A Vibe, A Tribe: A Beginner’s Guide To Vibrators

Say hello to your (new) little friend. Small, but strong. Sweet, but sassy, this little bedroom toy is a safer alternative for skin to skin intimacy. (Except if you’re married or living with a partner) While sex ed curriculums teach us that pleasure comes from skin to skin contact, what’s nice about this toy is that it helps vulva owners feel less alone especially when we’re still in a pandemic and rolling out vaccines.

The first time I saw a vibrator, it was in Sex and the City, where Charlotte York spent a night in bed playing around with a dildo-like tool with a rabbit’s head. Being the curious 14-year-old that I was, I knew that it was awkward for teens like me to even watch SATC as it was “too mature”. Given that my mom had a DVD set of season 1 tucked neatly inside a drawer, I took it out and played it on a portable DVD player while hiding under the covers. I didn’t have a visual rekindling with vibrators until I saw a music video on the history of vibrators in 2016 and it blew my mind that there were many more kinds in existence.

While I passed around sex shops in Singapore and NYC, I never dared to step foot in one as the exteriors looked seedy. However, it wasn’t until I got some e-mail pitches about vibrators that made me realize that this little tool is not as scary or strange as it looks in TV shows. In fact, this little handy tool is safer than what you’d think given that sales have surged due to social distancing measures last year. And hey, at least you’re not getting COVID if you go near a vibrator nor will you get pregnant nor die. (*cough* Coach Carr *cough*)

Now that I can go out to a mall (with a mask on) and take a little trip to the drugstore, there was a row that made me pause. Rather than stopping by to admire the colors of every Revlon lipstick, what made me stop was seeing a shelf of vibrators. Much to my surprise, who knew that a place like Guardian can carry these little battery packs?

If you’re a seasoned vibrator user, you can skip this article altogether. But if you are someone who is new to vibrators, I’ve roped in Hong Kong-based sexologist/podcaster Sara Tang of SARA SENSE and Singapore-based Smile Makers‘s Brand Director Cécile Gasnault to spill the tea.

Vibrators obviously come in all shapes and sizes, but for beginners, which ones should they use first? 

Sara Tang: For versatility, a great toy to start with is an insertable vibrator that can also be used externally on different body parts – such as the clitoris, testicles, nipples etc. Generally these come in a longer bullet-like shape like the We-Vibe Tango, or are sometimes curved like the We-Vibe Rave.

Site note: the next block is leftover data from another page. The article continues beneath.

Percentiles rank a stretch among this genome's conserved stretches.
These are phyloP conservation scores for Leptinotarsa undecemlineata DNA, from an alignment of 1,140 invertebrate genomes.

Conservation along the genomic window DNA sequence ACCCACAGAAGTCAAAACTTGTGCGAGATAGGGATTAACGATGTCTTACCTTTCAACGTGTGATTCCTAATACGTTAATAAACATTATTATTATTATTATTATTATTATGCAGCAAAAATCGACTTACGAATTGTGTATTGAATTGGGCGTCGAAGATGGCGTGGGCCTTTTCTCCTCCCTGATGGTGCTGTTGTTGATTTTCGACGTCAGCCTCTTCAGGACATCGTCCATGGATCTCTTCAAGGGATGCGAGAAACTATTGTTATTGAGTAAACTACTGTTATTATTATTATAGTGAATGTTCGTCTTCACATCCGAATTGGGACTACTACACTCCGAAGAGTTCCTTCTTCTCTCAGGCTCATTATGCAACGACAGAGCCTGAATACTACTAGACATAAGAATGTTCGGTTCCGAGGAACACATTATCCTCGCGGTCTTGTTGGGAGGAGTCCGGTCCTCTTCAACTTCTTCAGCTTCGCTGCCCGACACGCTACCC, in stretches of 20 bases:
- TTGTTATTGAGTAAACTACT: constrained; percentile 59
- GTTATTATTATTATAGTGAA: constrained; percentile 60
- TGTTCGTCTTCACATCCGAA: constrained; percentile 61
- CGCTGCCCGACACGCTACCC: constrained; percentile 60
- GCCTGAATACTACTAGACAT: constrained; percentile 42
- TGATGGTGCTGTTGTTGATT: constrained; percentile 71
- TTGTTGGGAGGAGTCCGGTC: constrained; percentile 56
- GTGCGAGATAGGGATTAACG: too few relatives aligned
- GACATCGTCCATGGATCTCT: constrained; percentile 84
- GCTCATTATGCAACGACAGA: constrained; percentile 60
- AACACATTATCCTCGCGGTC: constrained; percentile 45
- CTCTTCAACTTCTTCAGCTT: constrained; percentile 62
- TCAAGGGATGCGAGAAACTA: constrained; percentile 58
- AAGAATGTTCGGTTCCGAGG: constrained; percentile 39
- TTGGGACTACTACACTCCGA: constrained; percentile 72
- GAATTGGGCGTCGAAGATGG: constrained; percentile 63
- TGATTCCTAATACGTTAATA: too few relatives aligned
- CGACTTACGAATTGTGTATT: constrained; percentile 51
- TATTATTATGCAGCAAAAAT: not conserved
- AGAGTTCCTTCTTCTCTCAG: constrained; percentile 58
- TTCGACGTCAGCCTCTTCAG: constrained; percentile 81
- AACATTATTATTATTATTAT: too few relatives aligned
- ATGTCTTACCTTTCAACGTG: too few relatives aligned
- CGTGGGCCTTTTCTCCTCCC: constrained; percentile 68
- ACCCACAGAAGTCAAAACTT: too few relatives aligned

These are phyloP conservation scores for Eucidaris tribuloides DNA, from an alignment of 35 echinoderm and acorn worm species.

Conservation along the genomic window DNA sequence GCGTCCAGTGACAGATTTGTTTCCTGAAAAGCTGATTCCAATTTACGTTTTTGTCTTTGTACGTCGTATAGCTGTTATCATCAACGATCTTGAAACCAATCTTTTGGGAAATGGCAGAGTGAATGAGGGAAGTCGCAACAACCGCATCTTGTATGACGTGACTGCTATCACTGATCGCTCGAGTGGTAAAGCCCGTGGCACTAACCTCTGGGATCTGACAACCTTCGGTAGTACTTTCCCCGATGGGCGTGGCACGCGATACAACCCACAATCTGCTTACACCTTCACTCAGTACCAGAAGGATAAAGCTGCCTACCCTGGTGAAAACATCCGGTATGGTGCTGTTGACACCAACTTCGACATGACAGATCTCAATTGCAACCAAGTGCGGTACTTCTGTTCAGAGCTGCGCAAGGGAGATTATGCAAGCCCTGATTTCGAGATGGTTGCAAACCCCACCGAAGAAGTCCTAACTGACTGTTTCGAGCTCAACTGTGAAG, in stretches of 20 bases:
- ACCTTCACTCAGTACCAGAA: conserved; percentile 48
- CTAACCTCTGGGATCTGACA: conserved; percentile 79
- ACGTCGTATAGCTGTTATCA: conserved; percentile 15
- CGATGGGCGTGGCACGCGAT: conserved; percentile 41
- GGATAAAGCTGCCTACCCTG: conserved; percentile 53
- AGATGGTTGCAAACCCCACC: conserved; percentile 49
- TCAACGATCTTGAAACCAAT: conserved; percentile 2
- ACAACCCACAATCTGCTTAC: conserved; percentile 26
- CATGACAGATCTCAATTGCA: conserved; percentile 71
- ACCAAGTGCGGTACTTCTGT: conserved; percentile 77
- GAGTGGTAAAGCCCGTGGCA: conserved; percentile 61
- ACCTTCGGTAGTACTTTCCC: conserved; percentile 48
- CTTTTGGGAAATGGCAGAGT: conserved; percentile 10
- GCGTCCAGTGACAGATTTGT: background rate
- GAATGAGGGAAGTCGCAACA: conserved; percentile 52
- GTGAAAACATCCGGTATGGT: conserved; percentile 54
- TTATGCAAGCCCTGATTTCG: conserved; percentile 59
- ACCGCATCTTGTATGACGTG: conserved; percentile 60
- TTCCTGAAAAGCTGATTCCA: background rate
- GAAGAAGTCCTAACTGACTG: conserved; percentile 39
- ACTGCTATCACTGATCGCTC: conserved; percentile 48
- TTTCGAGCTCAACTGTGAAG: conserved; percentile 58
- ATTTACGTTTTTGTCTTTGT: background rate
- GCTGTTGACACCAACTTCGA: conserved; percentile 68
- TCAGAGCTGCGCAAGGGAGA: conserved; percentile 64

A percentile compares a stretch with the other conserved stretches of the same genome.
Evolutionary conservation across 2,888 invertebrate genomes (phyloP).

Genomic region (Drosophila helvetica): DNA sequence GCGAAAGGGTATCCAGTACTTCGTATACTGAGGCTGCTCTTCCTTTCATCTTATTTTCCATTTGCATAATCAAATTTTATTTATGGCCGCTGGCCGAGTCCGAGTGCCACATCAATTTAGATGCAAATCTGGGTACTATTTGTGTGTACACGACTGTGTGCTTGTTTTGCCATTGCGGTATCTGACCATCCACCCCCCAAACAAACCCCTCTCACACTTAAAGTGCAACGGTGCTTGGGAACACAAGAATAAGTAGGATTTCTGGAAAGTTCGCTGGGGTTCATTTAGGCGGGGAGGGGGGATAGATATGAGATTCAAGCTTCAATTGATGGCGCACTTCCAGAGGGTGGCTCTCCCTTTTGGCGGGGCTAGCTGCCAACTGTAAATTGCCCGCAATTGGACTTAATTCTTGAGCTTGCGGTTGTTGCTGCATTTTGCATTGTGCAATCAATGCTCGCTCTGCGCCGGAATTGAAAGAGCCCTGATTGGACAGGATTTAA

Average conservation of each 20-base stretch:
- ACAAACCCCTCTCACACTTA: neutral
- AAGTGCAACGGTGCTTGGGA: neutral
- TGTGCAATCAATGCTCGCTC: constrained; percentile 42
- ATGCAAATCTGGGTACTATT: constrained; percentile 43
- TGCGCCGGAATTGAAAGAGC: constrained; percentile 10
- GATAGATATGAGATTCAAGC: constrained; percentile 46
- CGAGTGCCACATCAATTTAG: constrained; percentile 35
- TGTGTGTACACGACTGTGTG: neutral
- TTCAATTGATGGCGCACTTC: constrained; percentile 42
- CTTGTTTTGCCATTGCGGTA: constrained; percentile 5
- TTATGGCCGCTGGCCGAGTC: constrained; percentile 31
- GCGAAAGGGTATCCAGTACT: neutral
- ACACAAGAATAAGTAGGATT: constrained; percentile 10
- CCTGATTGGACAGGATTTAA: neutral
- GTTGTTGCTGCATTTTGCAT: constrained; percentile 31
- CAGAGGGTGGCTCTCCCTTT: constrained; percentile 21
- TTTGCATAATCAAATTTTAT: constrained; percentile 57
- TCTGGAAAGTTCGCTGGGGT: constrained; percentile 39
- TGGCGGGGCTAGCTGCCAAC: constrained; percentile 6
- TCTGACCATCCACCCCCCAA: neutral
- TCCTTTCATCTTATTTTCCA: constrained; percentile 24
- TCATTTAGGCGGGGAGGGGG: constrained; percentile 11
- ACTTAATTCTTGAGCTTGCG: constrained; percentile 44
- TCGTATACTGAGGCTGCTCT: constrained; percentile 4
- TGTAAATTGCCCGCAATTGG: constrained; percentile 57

For heterosexual couples, I recommend looking into custom-built vibrators that deliver stimulation to both partners, like a vibrating penis ring i.e. We-Vibe Pivot or a C-shaped dual vibrator like the We-Vibe Sync. These toys are designed to stay in place during intercourse while keeping your hands free so you can use them on each other!

Cécile Gasnault: When people ask us the question “what vibrator should I get?”, often in the context of a first purchase, our answer is always to invite them to start with some self-reflection or self-exploration. Ask yourself or observe how you like to be touched, what feels good for you and if there is a certain type of stimulation that you would like to explore. This will guide you for the type of vibrator that would be a good fit for you. For our collection specifically, we have created a quiz that people can take on our website to do this self-reflection and get a personalised recommendation. 

Some other considerations to keep in mind:

·      Pick a product that you find approachable and that you will it leave unused in a drawer. 

·      The design, the texture, the colour, the sound level matter to make this an enjoyable experience for you. 

·      Finally, check the material to make sure it is body-safe.

For couples who have never used vibrators before, which type of vibrators should they start out with? 

ST: Firstly, I would recommend that the couple thinks about what kind of sensations they want to explore – whether that’s internal, clitoris, anal etc. Decide whether you would like to take turns using a vibrator on each other or have a toy that provides dual stimulation simultaneously. I recommend finding a vibrator that’s made of bodysafe materials like silicone because they are non-porous and easy to clean. 

And if you’re starting out with your very first vibrator, picking something budget-friendly – that doesn’t sacrifice on quality – is a good idea as it may take a few tries before finding what works best for the both of you. I suggest that the couple visits a sex toy retailer either online or in person to pick something that appeals to the both of them. Visiting a shop in person gives the added advantage of being able to feel the actual strength and power of the vibrator’s motor in your hands. 

CG: According to a recent study we commissioned in Singapore and surveying 1,000 women aged 20 and more, 75% of women need external stimulation to climax. An external vibrator would therefore be a great place to start for most. Adding an external vibrator during partner sex is a way to guide one’s partner to show what you like, and it can complement penetrative sex. 

Another option would be a tongue vibrator that can be used on both partners as a way to explore each other’s erogenous zones, these areas of the body the stimulation of which triggers a sexual response.

What do you think about using portable vibrators in public? 

ST: I absolutely love the idea. Exploring and changing up locations is really important to add variety and novelty, which helps to keep the sexual spark alive especially for people in committed, long-term relationships. It can also be a fun game between partners on a date to know that you can get buzzed when you least expect it.  

How often should you use a vibrator?